Case Study #1: Wal-Mart’s Foreign Expansion
1. Do you think Wal-Mart could translate its merchandising strategy wholesale to another country and succeed? If not, why not?
I don’t think Wal-Mart could translate its merchandising strategy wholesale directly to another country and succeed. Because different countries have different cultures and backgrounds, in order to succeed in another country, it needs to adapt to these differences and find a way that best fits in the local market. Apparently, the “U.S. style” does not work for all the countries. For example, Wal-Mart is famous for its low price strategy in the U.S. However, when it shifted its store with the same strategy to Germany and South Korea, it soon failed. People in the countries like Germany or South Korea do not care about the low prices as much as its target consumers in the U.S. do. What they care the most is if the store has higher quality products. So whether succeed in another country or not really depends on how well Wal-Mart understands the local consumer buying behaviors and how much they could change its merchandising strategy to fit in. As mentioned in the case, Wal-Mart hired local managers who knows well about Mexican culture to run the store, while built smaller stores with fresh food products for Mexican consumers so that they could simply walk in and get what they want. By doing so, they successfully melt in the local market and started to influence Mexican’s shopping habits.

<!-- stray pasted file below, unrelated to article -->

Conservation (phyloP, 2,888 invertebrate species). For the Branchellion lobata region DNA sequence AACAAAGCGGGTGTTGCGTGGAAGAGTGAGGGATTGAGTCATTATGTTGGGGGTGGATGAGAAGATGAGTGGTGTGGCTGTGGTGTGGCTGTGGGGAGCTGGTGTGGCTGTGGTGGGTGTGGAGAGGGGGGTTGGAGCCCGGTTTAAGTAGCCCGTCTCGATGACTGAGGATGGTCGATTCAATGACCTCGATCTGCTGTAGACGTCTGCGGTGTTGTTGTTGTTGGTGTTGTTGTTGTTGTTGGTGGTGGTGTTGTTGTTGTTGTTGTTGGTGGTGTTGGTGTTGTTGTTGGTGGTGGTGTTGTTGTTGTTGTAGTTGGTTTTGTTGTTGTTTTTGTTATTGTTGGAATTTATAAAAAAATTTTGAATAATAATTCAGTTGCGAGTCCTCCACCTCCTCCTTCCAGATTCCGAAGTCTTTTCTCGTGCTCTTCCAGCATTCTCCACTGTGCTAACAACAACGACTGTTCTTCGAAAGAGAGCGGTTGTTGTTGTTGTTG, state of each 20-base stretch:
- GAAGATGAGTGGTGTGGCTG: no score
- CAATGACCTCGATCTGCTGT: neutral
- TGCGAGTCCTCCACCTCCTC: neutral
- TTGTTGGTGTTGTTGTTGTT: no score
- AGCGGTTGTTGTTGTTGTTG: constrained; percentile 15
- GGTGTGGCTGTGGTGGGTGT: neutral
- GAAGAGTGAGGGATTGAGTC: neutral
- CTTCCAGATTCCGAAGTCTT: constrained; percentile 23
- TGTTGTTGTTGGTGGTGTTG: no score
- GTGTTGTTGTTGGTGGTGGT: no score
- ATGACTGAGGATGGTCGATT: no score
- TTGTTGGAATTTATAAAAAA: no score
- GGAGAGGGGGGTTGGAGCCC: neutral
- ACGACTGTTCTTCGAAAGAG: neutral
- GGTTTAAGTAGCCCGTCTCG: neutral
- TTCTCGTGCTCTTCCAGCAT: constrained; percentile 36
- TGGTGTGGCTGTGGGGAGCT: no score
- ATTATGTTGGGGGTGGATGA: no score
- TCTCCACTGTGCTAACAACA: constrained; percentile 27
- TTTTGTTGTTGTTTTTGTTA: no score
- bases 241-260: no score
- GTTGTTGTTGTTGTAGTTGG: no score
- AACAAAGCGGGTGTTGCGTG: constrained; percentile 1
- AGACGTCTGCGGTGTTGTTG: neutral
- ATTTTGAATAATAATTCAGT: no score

2. Why do you think Wal-Mart was successful in Mexico?
It is because Wal-Mart learned Mexicans’ unique shopping behaviors as soon as they launched in Mexico. They noticed that most of the Mexican consumers didn’t have a car so that unlike their American consumers who prefer driving to the store and purchase a large quantity every time they shop, Mexican consumers would rather to walk to the store. Also Wal-Mart found out that Mexican consumers like to buy fresh merchandise such as meat, since they usually...
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